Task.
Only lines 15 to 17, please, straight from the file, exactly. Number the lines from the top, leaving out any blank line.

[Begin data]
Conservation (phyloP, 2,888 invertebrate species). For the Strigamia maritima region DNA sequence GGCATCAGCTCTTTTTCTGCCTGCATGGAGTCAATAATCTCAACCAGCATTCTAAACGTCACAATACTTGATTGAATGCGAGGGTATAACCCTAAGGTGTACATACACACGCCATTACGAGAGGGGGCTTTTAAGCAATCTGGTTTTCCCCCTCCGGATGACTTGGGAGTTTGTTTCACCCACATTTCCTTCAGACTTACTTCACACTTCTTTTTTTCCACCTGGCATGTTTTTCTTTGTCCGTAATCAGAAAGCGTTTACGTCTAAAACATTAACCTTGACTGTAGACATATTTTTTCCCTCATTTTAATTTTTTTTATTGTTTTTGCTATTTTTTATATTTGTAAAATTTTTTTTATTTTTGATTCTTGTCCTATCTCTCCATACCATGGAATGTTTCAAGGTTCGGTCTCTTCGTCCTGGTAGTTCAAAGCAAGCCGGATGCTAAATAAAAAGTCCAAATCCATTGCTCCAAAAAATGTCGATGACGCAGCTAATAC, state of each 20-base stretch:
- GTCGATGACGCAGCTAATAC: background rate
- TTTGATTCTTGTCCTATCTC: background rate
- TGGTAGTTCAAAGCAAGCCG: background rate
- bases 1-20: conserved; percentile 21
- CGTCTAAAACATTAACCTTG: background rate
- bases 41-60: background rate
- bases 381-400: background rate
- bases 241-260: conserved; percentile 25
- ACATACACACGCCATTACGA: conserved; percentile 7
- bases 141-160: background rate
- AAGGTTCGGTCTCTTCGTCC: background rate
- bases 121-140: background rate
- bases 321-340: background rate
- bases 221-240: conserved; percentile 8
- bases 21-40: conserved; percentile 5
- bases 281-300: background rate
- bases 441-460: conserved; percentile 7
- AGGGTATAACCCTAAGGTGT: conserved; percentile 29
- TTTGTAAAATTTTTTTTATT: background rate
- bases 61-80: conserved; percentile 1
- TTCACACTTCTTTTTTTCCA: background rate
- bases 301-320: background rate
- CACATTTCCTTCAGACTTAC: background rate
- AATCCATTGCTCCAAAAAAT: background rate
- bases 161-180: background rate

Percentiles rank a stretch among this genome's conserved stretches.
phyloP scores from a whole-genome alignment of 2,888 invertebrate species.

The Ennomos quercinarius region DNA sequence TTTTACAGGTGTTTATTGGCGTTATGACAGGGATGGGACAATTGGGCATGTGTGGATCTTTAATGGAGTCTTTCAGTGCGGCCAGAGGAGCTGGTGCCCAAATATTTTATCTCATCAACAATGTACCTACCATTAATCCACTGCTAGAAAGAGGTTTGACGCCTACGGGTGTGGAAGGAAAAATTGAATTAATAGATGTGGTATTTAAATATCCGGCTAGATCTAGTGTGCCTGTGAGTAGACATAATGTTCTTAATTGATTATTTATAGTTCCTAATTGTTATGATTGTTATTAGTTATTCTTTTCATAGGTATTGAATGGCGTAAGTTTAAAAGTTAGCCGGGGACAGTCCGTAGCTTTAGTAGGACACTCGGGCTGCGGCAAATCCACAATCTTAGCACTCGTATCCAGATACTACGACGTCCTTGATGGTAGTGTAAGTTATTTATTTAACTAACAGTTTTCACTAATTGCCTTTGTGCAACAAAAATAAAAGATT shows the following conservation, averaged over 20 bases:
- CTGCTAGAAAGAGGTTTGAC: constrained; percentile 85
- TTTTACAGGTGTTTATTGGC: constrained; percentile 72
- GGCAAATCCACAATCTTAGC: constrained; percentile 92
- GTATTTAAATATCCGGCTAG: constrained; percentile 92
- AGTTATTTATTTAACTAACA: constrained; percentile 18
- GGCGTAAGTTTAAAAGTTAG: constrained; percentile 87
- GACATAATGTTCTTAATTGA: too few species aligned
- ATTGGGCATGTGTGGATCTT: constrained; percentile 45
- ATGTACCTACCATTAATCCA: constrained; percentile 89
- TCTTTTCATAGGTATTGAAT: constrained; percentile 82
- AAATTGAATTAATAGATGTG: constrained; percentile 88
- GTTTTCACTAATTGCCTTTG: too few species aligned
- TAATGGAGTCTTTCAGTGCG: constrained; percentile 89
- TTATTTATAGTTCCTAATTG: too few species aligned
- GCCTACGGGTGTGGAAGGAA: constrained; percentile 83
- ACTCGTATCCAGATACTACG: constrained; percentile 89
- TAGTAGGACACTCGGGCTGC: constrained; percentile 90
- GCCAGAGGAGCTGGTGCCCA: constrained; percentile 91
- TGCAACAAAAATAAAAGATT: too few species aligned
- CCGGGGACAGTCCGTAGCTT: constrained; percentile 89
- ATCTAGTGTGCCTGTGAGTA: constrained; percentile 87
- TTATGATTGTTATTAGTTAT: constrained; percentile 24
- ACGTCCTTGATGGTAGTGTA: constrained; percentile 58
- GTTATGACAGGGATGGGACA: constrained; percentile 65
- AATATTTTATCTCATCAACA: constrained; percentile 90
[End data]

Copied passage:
- bases 221-240: conserved; percentile 8
- bases 21-40: conserved; percentile 5
- bases 281-300: background rate